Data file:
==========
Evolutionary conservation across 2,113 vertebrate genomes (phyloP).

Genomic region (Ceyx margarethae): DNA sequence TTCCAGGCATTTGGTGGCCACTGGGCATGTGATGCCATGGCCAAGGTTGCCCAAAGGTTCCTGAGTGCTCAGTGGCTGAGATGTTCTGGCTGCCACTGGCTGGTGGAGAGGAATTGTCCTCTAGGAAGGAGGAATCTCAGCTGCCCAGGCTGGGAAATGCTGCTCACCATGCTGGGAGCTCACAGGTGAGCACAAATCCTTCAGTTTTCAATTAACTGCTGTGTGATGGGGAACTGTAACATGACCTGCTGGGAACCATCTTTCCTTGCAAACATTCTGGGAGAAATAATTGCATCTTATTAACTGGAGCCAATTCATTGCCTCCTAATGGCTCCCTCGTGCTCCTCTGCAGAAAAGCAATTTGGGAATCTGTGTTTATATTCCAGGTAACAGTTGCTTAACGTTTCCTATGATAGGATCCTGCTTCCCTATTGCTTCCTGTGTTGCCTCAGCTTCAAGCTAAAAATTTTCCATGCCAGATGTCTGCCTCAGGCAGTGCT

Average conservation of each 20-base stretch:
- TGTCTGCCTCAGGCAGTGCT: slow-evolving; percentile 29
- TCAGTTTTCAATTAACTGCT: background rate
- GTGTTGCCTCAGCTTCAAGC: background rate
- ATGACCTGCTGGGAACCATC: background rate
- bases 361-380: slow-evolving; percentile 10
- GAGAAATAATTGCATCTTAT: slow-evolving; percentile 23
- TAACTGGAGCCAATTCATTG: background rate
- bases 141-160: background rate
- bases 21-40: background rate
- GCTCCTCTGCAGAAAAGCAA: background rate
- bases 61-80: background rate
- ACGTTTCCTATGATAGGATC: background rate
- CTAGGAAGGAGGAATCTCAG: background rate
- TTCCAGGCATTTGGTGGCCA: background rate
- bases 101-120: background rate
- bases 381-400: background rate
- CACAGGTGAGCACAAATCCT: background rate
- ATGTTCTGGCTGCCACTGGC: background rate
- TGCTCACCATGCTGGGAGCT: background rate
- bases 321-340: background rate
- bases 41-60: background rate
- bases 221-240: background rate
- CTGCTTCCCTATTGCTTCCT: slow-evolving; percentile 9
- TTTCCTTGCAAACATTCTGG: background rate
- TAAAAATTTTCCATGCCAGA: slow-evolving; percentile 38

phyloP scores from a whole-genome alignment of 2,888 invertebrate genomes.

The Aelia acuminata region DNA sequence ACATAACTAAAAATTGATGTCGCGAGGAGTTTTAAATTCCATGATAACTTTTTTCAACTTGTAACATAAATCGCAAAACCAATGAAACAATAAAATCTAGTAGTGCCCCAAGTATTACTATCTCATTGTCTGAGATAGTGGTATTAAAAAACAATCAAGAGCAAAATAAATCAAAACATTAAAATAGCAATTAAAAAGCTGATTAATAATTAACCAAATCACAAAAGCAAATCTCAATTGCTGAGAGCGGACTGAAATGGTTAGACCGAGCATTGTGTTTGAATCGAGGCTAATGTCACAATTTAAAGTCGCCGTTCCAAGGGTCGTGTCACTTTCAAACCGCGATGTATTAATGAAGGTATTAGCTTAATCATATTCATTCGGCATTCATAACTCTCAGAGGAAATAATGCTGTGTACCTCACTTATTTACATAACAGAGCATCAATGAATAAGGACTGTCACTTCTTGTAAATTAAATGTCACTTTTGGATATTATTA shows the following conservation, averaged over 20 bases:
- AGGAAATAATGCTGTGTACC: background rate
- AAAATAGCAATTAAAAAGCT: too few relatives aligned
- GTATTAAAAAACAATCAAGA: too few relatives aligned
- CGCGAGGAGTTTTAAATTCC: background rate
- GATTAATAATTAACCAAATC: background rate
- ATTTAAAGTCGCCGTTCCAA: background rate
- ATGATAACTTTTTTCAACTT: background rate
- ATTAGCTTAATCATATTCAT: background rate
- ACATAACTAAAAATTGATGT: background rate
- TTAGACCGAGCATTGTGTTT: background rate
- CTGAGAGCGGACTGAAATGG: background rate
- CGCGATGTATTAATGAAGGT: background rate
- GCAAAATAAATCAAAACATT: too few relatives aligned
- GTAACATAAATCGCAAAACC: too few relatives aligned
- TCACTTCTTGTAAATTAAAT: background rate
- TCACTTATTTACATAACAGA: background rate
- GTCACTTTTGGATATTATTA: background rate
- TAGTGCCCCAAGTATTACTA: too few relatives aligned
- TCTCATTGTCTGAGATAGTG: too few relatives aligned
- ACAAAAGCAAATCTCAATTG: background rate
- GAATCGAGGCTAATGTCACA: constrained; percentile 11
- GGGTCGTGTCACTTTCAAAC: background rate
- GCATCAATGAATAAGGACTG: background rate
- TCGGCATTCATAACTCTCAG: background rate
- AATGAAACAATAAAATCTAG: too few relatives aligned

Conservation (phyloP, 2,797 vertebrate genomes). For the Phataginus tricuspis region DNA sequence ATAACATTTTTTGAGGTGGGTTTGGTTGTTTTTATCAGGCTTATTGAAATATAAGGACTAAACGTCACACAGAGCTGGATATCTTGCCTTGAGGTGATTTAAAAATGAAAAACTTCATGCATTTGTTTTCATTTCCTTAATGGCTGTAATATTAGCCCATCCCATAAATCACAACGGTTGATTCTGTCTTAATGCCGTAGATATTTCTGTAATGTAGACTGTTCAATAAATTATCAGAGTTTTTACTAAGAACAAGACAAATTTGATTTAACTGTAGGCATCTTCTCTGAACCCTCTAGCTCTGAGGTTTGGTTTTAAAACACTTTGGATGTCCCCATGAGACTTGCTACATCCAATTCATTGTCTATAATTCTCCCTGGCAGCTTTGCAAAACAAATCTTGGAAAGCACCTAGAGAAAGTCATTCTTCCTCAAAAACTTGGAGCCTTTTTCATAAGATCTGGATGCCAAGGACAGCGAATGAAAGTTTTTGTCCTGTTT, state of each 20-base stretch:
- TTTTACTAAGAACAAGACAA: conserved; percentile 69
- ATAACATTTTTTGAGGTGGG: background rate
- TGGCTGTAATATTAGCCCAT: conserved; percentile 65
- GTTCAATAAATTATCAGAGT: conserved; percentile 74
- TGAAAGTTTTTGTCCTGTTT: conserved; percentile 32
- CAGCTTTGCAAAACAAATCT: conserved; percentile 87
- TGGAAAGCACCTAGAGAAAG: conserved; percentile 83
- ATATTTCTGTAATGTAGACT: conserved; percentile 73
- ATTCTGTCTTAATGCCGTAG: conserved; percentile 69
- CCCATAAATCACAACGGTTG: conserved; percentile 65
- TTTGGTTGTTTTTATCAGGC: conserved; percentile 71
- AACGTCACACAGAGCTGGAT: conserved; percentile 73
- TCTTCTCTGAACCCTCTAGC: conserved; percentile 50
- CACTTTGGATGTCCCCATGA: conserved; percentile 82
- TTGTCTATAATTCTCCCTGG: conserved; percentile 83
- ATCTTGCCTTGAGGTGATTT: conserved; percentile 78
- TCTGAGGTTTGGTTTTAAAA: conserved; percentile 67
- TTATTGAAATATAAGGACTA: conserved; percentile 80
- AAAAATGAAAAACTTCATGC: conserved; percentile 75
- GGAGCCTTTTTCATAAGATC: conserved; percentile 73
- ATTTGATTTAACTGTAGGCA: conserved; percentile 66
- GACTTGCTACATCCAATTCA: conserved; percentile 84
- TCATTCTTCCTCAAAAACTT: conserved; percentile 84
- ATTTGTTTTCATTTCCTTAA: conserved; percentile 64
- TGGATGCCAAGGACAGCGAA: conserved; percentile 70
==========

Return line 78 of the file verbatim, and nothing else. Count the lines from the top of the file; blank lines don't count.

- GACTTGCTACATCCAATTCA: conserved; percentile 84